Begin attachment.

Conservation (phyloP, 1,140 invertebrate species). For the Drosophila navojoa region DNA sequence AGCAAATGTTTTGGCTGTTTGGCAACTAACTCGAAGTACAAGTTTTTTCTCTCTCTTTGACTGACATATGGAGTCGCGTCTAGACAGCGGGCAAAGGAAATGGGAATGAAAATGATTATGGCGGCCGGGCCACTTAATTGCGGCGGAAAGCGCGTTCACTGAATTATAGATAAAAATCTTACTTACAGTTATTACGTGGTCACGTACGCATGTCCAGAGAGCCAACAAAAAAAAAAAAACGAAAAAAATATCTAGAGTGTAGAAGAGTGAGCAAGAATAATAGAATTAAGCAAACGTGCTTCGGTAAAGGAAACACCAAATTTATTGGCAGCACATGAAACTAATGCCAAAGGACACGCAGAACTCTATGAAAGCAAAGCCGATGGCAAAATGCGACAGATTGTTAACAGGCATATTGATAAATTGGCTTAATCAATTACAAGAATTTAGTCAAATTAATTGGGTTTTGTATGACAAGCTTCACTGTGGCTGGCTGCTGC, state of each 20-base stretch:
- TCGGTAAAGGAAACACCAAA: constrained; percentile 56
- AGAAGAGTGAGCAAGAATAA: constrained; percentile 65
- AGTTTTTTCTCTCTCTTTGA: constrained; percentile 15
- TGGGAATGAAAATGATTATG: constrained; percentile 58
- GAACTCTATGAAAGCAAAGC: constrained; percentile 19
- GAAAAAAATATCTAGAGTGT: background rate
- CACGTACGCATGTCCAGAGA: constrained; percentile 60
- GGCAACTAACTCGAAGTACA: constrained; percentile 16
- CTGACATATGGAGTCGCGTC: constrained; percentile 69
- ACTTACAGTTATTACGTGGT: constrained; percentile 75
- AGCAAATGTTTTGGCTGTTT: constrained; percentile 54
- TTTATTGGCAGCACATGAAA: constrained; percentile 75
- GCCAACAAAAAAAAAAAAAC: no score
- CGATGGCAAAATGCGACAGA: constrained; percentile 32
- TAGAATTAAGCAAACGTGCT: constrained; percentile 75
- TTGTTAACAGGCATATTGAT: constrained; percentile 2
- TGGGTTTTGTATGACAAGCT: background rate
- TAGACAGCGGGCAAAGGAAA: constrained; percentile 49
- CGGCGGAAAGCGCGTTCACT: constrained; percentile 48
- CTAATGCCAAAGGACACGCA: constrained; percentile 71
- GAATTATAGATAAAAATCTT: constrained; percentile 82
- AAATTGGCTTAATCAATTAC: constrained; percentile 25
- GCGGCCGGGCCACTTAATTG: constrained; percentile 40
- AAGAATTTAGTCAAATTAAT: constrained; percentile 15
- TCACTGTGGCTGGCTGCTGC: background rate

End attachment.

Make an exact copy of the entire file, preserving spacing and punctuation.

Conservation (phyloP, 1,140 invertebrate species). For the Drosophila navojoa region DNA sequence AGCAAATGTTTTGGCTGTTTGGCAACTAACTCGAAGTACAAGTTTTTTCTCTCTCTTTGACTGACATATGGAGTCGCGTCTAGACAGCGGGCAAAGGAAATGGGAATGAAAATGATTATGGCGGCCGGGCCACTTAATTGCGGCGGAAAGCGCGTTCACTGAATTATAGATAAAAATCTTACTTACAGTTATTACGTGGTCACGTACGCATGTCCAGAGAGCCAACAAAAAAAAAAAAACGAAAAAAATATCTAGAGTGTAGAAGAGTGAGCAAGAATAATAGAATTAAGCAAACGTGCTTCGGTAAAGGAAACACCAAATTTATTGGCAGCACATGAAACTAATGCCAAAGGACACGCAGAACTCTATGAAAGCAAAGCCGATGGCAAAATGCGACAGATTGTTAACAGGCATATTGATAAATTGGCTTAATCAATTACAAGAATTTAGTCAAATTAATTGGGTTTTGTATGACAAGCTTCACTGTGGCTGGCTGCTGC, state of each 20-base stretch:
- TCGGTAAAGGAAACACCAAA: constrained; percentile 56
- AGAAGAGTGAGCAAGAATAA: constrained; percentile 65
- AGTTTTTTCTCTCTCTTTGA: constrained; percentile 15
- TGGGAATGAAAATGATTATG: constrained; percentile 58
- GAACTCTATGAAAGCAAAGC: constrained; percentile 19
- GAAAAAAATATCTAGAGTGT: background rate
- CACGTACGCATGTCCAGAGA: constrained; percentile 60
- GGCAACTAACTCGAAGTACA: constrained; percentile 16
- CTGACATATGGAGTCGCGTC: constrained; percentile 69
- ACTTACAGTTATTACGTGGT: constrained; percentile 75
- AGCAAATGTTTTGGCTGTTT: constrained; percentile 54
- TTTATTGGCAGCACATGAAA: constrained; percentile 75
- GCCAACAAAAAAAAAAAAAC: no score
- CGATGGCAAAATGCGACAGA: constrained; percentile 32
- TAGAATTAAGCAAACGTGCT: constrained; percentile 75
- TTGTTAACAGGCATATTGAT: constrained; percentile 2
- TGGGTTTTGTATGACAAGCT: background rate
- TAGACAGCGGGCAAAGGAAA: constrained; percentile 49
- CGGCGGAAAGCGCGTTCACT: constrained; percentile 48
- CTAATGCCAAAGGACACGCA: constrained; percentile 71
- GAATTATAGATAAAAATCTT: constrained; percentile 82
- AAATTGGCTTAATCAATTAC: constrained; percentile 25
- GCGGCCGGGCCACTTAATTG: constrained; percentile 40
- AAGAATTTAGTCAAATTAAT: constrained; percentile 15
- TCACTGTGGCTGGCTGCTGC: background rate